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Elisa Goldstein, Ph.D.Elisha Goldstein, Ph.D.
A blog about mindfulness, stress-reduction, psychotherapy and mental health.

Freedom from Your Anxious Mind

Elisha Goldstein, Ph.D. Updated: Oct 21st 2009

emotional freedomPart of the key to mental health that many people have been saying for quite some time is this move into wholeness and acceptance. Think about it, if we were able to drop our anxieties over our imperfections and just accept them, what would be left?

Some people answer this by saying, "I spend all my time being anxious, so I'd probably worry about what to do?" Ofcourse this thought would arise from someone's mind that is habitually conditioned to view life through this anxious lens. But if we were able to drop the lens entirely, have you ever thought about what is behind it?

Imagine seeing it this way. That lens is one of two things. It is either a biological wiring handed down by your family or a part of yourself that many years ago had to be vigilant in some way to avoid some sort of upcoming stress or pain.

If it is there because it helped us out while we were kids, then we can acknowledge that its intentions are good, but that this strategy is not working anymore and is causing more pain. This strategy implies a greater sense of kindness and compassion for ourselves rather than "hating" this anxious lens which only pours that energy into us and fuels more anxiety.

With the advent of neuroscientists telling us that the brain has been found to have plasticity, or we have the ability to rewire our brain, we can begin to notice this lens for what it is and choose to redirect our attention to seeing other perspectives.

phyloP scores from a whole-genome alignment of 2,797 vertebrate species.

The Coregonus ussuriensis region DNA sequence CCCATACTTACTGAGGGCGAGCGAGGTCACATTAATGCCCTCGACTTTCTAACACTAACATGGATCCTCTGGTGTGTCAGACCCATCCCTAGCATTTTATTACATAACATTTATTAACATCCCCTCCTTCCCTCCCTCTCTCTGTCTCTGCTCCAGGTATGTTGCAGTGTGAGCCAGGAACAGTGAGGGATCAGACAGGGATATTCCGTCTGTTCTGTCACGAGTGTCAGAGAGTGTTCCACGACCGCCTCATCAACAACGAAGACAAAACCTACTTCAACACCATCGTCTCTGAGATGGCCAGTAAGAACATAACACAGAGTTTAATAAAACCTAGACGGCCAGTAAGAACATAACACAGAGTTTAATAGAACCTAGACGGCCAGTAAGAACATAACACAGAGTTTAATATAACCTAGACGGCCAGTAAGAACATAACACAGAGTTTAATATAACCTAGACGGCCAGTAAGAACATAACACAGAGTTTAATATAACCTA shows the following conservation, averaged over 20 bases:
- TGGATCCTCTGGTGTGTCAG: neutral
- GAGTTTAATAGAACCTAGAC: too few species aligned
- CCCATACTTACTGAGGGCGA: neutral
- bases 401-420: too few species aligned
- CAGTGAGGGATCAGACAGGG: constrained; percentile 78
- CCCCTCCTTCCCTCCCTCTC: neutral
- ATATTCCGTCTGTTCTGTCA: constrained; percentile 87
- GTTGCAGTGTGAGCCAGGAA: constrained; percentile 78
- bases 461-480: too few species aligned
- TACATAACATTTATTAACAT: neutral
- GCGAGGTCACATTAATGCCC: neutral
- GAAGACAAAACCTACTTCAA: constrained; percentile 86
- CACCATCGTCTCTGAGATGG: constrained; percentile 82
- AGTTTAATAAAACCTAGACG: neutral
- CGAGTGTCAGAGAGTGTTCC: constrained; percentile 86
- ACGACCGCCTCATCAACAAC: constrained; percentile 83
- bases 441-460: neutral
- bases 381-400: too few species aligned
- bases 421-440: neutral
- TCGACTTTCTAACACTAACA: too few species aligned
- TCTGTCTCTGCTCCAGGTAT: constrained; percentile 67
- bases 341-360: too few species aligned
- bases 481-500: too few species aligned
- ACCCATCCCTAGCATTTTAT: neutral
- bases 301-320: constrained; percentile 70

Simple, but not easy! It may just be a life practice, but a worthwhile one.

Begin to try it out today.

As always, please share your thoughts, stories, and questions below. Your interactions provide a living wisdom for us all to benefit from.

 

Elisha Goldstein, Ph.D.

Elisha Goldstein, Ph.D. is a clinical psychologist in private practice in West Los Angeles and is author of the upcoming book The Now Effect, co-author of A Mindfulness-Based Stress Reduction Workbook, Foreword by Jon Kabat-Zinn, author of the Mindful Solutions audio series, and the Mindfulness at Work™ program currently being adopted in multiple multinational corporations.

Check out Dr. Goldstein's acclaimed CD's on Mindful Solutions for Stress, Anxiety, and Depression, Mindful Solutions for Addiction and RelapsePrevention, and Mindful Solutions for Success and Stress Reduction at Work. -- "They are so relevant, I have marked them as one of my favorites on a handout I give to all new clients" ~ Psychiatrist.

If you're wanting to integrate more mindfulness into your daily life, sign up for his Mindful Living Twitter Feed. Dr. Goldstein is also available for private psychotherapy.

    Reader Comments
    Discuss this issue below or in our forums.

    Response - Chris - Oct 28th 2009

    I agree strongly with the fact that more people need to "get a life" and put down the Blackberry/shut off the soap operas, etc, but I know from personal experience that exercise is not necessarily a cure-all. I am an experienced runner who also struggles with anxiety and depression, and although running does provide some mood elevation, the anxiety (ironically) sometimes fuels my motivation. But it never makes it go away. I start thinking about everything that distresses me, become anxious, and then turn to my daily running routine to cope. I suppose it all depends on the person's level of anxiety and the causes for it.

    Exercise - Cathy - Oct 22nd 2009

    A lot of anxiety would disappear if people got out and got some exercise and let go of some of the electronic devices.  They have no life and identify so much with TV characters and such and begin to think that those people are "real" and those situations are "real" and they cannot possibly duplicate such in their own lives.  If you have a real life, anxiety would disappear - it fills in for the emptiness.

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